HPCQS will create and provide a hardware-agnostic, comprehensive programming environment made in Europe for quantum computing and quantum HPC hybrid applications designed for end-users.
Anders Dam Jensen, executive director of the EuroHPC Joint Undertaking added: ‘‘HPCQS is the first quantum computing initiative to be supported by the EuroHPC JU. The HPCQS system will enable the European research communities to develop pioneering algorithms and applications using combined quantum and classical HPC resources.’
Further to the central roles of the QLMTM and ParaStation ModuloTM, HPCQS will also work on the deployment of a full hybrid software stack. It will include cloud access, resource management of hybrid workloads, tools and libraries, including benchmarking and certification/performance analysis. Engaging users in co-design will lead to prototype applications in machine learning and scientific simulations, featuring the Variational Quantum Eigensolver (VQE) and the Quantum Approximate Optimisation algorithm (QAOA).
HPCQS is an open and evolutionary infrastructure that aims at expanding in the future by including a diversity of quantum computing platforms at different technology readiness levels and by allowing the integration of other European quantum nodes. The HPCQS infrastructure realises the first step towards a European Quantum Computing and Simulation Infrastructure (EuroQCS), as advocated for in the Strategic Research Agenda of the European Quantum Flagship.
Professor Kristel Michielsen added: ‘Enabling access to the HPCQS infrastructure will leverage the broad knowledge and the emerging technological solutions found in the academic and industrial European ecosystem, supported by experts from European HPC centres. What is more, HPCQS will strengthen ongoing efforts in Europe to support quantum start-ups through the adoption of quantum technology by academic institutions and industries.’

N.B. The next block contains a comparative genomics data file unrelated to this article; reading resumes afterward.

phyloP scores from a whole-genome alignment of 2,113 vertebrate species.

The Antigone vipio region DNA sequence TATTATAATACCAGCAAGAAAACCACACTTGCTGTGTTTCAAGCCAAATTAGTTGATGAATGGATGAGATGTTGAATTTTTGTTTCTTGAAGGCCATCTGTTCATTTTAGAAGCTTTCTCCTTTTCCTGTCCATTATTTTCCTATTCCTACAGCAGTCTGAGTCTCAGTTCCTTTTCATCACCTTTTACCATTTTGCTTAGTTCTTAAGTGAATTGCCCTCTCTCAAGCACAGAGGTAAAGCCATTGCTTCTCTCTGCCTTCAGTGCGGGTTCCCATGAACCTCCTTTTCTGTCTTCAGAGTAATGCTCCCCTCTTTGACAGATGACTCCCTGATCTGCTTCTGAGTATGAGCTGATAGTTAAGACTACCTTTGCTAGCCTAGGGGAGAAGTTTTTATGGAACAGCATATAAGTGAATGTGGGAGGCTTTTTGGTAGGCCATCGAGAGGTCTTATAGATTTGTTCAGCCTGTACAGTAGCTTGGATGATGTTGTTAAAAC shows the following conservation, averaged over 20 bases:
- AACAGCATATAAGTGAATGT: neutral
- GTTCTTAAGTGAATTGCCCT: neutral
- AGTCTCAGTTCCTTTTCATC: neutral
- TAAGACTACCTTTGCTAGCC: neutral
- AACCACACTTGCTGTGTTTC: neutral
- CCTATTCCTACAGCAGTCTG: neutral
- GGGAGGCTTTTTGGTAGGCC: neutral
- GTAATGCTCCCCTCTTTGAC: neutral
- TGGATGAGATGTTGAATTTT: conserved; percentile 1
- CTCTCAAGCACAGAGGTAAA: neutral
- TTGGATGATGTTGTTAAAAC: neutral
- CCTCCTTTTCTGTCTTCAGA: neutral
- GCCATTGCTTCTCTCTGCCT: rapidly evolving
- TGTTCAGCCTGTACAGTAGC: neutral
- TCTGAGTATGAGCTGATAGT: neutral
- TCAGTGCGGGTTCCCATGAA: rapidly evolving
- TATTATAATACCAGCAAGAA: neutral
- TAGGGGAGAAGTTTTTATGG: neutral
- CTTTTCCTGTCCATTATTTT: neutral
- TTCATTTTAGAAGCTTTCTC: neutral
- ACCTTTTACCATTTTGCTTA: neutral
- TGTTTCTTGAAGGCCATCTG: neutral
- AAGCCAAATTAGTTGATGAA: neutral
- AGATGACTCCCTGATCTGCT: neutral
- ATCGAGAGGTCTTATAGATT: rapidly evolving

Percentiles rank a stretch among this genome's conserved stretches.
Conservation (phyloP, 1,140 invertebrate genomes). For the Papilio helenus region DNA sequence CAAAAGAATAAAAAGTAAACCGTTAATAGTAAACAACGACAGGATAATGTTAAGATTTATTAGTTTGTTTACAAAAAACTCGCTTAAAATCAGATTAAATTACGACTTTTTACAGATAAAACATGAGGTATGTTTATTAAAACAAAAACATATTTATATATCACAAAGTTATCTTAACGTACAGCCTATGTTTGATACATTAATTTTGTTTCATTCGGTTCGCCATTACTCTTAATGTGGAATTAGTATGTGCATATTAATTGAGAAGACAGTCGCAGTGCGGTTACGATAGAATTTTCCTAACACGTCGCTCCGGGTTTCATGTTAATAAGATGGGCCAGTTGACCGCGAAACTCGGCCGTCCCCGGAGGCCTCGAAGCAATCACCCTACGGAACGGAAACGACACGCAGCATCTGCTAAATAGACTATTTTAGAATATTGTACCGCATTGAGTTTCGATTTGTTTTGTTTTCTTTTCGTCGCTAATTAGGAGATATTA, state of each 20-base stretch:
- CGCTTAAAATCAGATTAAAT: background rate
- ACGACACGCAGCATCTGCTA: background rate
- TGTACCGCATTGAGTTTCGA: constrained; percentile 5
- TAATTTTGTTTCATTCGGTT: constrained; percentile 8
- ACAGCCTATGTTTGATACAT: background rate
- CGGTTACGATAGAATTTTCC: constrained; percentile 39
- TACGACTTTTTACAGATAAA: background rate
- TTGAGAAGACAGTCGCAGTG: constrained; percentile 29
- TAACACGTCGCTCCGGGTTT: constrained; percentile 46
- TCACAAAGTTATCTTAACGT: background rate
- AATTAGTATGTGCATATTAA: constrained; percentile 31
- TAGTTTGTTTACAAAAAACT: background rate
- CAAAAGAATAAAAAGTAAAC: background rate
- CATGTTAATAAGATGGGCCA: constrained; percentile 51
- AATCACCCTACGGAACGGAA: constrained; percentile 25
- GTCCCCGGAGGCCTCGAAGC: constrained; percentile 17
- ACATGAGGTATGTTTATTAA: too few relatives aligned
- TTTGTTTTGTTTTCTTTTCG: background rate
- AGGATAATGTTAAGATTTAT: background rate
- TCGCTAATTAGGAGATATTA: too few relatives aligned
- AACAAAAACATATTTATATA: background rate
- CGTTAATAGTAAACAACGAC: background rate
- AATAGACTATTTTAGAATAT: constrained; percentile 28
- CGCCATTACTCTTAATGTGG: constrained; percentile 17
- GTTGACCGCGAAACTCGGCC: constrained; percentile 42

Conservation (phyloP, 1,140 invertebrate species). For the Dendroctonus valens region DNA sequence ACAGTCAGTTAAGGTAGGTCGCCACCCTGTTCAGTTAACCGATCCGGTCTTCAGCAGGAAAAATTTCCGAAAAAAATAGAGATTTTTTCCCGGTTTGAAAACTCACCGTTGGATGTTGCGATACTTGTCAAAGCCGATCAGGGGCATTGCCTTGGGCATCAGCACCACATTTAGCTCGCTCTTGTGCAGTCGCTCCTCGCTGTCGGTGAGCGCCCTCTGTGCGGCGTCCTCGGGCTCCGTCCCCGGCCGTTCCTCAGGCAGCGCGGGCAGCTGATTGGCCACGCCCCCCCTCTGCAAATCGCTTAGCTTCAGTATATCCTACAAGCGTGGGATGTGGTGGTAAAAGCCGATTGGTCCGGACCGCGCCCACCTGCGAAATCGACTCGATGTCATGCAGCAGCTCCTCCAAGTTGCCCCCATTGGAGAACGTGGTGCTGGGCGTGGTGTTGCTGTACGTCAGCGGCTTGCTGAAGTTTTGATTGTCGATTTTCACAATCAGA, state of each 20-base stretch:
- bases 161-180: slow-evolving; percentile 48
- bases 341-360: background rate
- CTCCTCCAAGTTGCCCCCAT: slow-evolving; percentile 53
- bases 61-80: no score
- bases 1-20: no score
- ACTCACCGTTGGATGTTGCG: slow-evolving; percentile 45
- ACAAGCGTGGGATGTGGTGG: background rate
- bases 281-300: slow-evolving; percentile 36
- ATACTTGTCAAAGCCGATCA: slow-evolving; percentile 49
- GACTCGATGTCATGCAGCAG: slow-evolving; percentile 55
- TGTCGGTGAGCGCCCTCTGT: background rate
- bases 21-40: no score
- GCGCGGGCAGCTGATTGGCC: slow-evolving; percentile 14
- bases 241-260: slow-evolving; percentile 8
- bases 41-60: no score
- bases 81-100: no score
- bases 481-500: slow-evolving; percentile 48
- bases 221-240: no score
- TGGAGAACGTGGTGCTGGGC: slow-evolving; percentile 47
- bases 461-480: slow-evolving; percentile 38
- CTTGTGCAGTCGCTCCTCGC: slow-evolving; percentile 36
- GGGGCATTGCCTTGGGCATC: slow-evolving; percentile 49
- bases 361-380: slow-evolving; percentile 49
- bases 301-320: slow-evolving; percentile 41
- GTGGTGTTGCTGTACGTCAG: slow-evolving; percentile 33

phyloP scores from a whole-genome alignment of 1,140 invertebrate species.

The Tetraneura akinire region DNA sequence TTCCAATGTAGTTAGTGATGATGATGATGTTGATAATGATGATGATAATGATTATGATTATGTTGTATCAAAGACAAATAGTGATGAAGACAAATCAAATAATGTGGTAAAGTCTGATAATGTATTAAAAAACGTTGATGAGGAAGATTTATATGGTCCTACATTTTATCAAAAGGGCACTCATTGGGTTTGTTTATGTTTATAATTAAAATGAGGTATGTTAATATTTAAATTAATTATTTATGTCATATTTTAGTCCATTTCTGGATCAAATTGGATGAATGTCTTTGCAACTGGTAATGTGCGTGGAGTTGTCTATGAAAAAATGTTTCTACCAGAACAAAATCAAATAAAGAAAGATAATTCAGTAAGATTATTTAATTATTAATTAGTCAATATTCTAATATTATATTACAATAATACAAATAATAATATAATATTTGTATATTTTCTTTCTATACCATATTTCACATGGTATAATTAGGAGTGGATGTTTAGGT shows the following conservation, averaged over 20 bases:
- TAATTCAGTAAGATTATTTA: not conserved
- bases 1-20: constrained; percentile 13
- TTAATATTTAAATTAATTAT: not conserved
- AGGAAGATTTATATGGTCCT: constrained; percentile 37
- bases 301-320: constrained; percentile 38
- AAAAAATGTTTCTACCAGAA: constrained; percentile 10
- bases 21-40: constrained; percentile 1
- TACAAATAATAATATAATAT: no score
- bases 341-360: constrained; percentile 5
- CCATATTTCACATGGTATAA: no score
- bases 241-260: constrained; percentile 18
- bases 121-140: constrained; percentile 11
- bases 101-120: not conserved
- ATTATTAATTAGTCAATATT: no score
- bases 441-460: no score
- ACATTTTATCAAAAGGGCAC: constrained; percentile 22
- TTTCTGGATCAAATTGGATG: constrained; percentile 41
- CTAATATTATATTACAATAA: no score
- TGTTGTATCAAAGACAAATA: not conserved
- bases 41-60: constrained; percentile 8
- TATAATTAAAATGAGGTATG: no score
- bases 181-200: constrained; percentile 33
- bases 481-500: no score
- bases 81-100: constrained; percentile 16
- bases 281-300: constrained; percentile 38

To achieve these goals, HPCQS brings together leading quantum and supercomputer experts from science and industry from six European countries. HPCQS will become an incubator for practical quantum HPC hybrid computing that is unique in the world. The five participating European HPC centres JSC at Forschungszentrum Jülich (Tier-0 site, Germany), GENCI/CEA (Tier-0 site, France), Barcelona Supercomputing Center (Tier-0 and pre-exascale site, Spain), CINECA (Tier-0 and pre-exascale site, Italy) and NUIG-ICHEC (Tier-1 site, Ireland) collaborate closely with the technological partners Atos (France), ParTec (Germany), FlySight (Italy), ParityQC (Austria), the research partners CEA (France), CNRS (France), Inria (France), CNR (Italy), the University of Innsbruck (Austria), Fraunhofer IAF (Germany) and the SME partner Eurice (Germany) to reach their joint goals. In addition, the HPCQS project has received more than thirty letters of support from academia, industry, SMEs and start-ups, which demonstrates the strong expectations of the European user community.